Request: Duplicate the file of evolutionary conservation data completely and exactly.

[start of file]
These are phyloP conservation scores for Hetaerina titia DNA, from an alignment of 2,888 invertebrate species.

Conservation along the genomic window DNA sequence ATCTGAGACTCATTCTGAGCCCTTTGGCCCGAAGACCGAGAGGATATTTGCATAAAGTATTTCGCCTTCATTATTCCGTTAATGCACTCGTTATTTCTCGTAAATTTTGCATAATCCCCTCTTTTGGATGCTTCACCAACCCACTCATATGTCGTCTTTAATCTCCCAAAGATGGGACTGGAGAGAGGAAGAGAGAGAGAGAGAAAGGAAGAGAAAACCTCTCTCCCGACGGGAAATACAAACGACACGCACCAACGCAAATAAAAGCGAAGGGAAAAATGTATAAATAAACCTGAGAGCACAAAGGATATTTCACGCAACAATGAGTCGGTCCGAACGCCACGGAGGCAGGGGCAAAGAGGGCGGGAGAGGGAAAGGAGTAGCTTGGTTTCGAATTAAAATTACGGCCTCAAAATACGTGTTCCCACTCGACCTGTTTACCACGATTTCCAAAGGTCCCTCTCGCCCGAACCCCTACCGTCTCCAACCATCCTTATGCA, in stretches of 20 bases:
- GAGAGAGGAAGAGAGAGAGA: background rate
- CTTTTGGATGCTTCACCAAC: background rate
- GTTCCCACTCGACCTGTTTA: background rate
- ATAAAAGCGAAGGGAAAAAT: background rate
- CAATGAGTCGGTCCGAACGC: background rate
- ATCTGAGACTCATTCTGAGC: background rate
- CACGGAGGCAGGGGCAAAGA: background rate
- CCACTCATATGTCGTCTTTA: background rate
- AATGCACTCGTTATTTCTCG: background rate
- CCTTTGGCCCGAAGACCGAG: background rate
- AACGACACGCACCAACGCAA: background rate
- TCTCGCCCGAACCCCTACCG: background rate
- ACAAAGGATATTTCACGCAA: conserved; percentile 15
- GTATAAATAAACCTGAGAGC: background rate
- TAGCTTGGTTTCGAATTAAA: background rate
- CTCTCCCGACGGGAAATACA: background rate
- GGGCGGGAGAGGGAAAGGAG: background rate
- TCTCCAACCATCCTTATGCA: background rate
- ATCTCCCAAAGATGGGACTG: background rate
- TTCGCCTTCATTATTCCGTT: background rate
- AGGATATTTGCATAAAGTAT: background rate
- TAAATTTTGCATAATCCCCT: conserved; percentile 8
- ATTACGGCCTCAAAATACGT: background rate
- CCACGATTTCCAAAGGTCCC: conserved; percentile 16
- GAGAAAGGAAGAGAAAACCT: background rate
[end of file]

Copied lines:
These are phyloP conservation scores for Hetaerina titia DNA, from an alignment of 2,888 invertebrate species.

Conservation along the genomic window DNA sequence ATCTGAGACTCATTCTGAGCCCTTTGGCCCGAAGACCGAGAGGATATTTGCATAAAGTATTTCGCCTTCATTATTCCGTTAATGCACTCGTTATTTCTCGTAAATTTTGCATAATCCCCTCTTTTGGATGCTTCACCAACCCACTCATATGTCGTCTTTAATCTCCCAAAGATGGGACTGGAGAGAGGAAGAGAGAGAGAGAGAAAGGAAGAGAAAACCTCTCTCCCGACGGGAAATACAAACGACACGCACCAACGCAAATAAAAGCGAAGGGAAAAATGTATAAATAAACCTGAGAGCACAAAGGATATTTCACGCAACAATGAGTCGGTCCGAACGCCACGGAGGCAGGGGCAAAGAGGGCGGGAGAGGGAAAGGAGTAGCTTGGTTTCGAATTAAAATTACGGCCTCAAAATACGTGTTCCCACTCGACCTGTTTACCACGATTTCCAAAGGTCCCTCTCGCCCGAACCCCTACCGTCTCCAACCATCCTTATGCA, in stretches of 20 bases:
- GAGAGAGGAAGAGAGAGAGA: background rate
- CTTTTGGATGCTTCACCAAC: background rate
- GTTCCCACTCGACCTGTTTA: background rate
- ATAAAAGCGAAGGGAAAAAT: background rate
- CAATGAGTCGGTCCGAACGC: background rate
- ATCTGAGACTCATTCTGAGC: background rate
- CACGGAGGCAGGGGCAAAGA: background rate
- CCACTCATATGTCGTCTTTA: background rate
- AATGCACTCGTTATTTCTCG: background rate
- CCTTTGGCCCGAAGACCGAG: background rate
- AACGACACGCACCAACGCAA: background rate
- TCTCGCCCGAACCCCTACCG: background rate
- ACAAAGGATATTTCACGCAA: conserved; percentile 15
- GTATAAATAAACCTGAGAGC: background rate
- TAGCTTGGTTTCGAATTAAA: background rate
- CTCTCCCGACGGGAAATACA: background rate
- GGGCGGGAGAGGGAAAGGAG: background rate
- TCTCCAACCATCCTTATGCA: background rate
- ATCTCCCAAAGATGGGACTG: background rate
- TTCGCCTTCATTATTCCGTT: background rate
- AGGATATTTGCATAAAGTAT: background rate
- TAAATTTTGCATAATCCCCT: conserved; percentile 8
- ATTACGGCCTCAAAATACGT: background rate
- CCACGATTTCCAAAGGTCCC: conserved; percentile 16
- GAGAAAGGAAGAGAAAACCT: background rate